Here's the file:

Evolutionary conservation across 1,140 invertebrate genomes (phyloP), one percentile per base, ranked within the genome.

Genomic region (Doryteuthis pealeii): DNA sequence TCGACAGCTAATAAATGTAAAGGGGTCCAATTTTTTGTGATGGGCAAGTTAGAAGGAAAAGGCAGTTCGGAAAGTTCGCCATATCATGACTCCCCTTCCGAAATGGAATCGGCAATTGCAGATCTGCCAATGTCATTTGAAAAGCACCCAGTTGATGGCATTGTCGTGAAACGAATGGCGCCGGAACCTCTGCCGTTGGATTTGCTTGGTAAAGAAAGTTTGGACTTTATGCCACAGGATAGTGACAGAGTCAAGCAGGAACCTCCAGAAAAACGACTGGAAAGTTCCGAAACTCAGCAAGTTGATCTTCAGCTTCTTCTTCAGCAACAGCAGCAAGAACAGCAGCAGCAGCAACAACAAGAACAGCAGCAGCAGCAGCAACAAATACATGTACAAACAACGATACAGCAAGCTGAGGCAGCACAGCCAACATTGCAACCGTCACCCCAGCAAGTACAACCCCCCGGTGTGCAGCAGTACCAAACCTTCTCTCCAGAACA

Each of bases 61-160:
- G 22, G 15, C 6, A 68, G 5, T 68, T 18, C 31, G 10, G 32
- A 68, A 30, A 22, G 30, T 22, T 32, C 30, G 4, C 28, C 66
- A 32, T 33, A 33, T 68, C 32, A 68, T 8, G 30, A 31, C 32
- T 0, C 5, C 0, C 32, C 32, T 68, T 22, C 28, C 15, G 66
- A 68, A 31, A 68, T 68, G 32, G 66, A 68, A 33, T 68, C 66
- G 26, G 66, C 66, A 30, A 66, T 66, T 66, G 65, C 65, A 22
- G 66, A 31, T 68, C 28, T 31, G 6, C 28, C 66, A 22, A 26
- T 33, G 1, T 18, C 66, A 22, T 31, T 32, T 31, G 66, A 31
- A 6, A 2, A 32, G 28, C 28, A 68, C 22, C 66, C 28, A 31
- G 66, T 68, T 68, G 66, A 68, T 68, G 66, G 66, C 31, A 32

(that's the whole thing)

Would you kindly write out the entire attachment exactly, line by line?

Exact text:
Evolutionary conservation across 1,140 invertebrate genomes (phyloP), one percentile per base, ranked within the genome.

Genomic region (Doryteuthis pealeii): DNA sequence TCGACAGCTAATAAATGTAAAGGGGTCCAATTTTTTGTGATGGGCAAGTTAGAAGGAAAAGGCAGTTCGGAAAGTTCGCCATATCATGACTCCCCTTCCGAAATGGAATCGGCAATTGCAGATCTGCCAATGTCATTTGAAAAGCACCCAGTTGATGGCATTGTCGTGAAACGAATGGCGCCGGAACCTCTGCCGTTGGATTTGCTTGGTAAAGAAAGTTTGGACTTTATGCCACAGGATAGTGACAGAGTCAAGCAGGAACCTCCAGAAAAACGACTGGAAAGTTCCGAAACTCAGCAAGTTGATCTTCAGCTTCTTCTTCAGCAACAGCAGCAAGAACAGCAGCAGCAGCAACAACAAGAACAGCAGCAGCAGCAGCAACAAATACATGTACAAACAACGATACAGCAAGCTGAGGCAGCACAGCCAACATTGCAACCGTCACCCCAGCAAGTACAACCCCCCGGTGTGCAGCAGTACCAAACCTTCTCTCCAGAACA

Each of bases 61-160:
- G 22, G 15, C 6, A 68, G 5, T 68, T 18, C 31, G 10, G 32
- A 68, A 30, A 22, G 30, T 22, T 32, C 30, G 4, C 28, C 66
- A 32, T 33, A 33, T 68, C 32, A 68, T 8, G 30, A 31, C 32
- T 0, C 5, C 0, C 32, C 32, T 68, T 22, C 28, C 15, G 66
- A 68, A 31, A 68, T 68, G 32, G 66, A 68, A 33, T 68, C 66
- G 26, G 66, C 66, A 30, A 66, T 66, T 66, G 65, C 65, A 22
- G 66, A 31, T 68, C 28, T 31, G 6, C 28, C 66, A 22, A 26
- T 33, G 1, T 18, C 66, A 22, T 31, T 32, T 31, G 66, A 31
- A 6, A 2, A 32, G 28, C 28, A 68, C 22, C 66, C 28, A 31
- G 66, T 68, T 68, G 66, A 68, T 68, G 66, G 66, C 31, A 32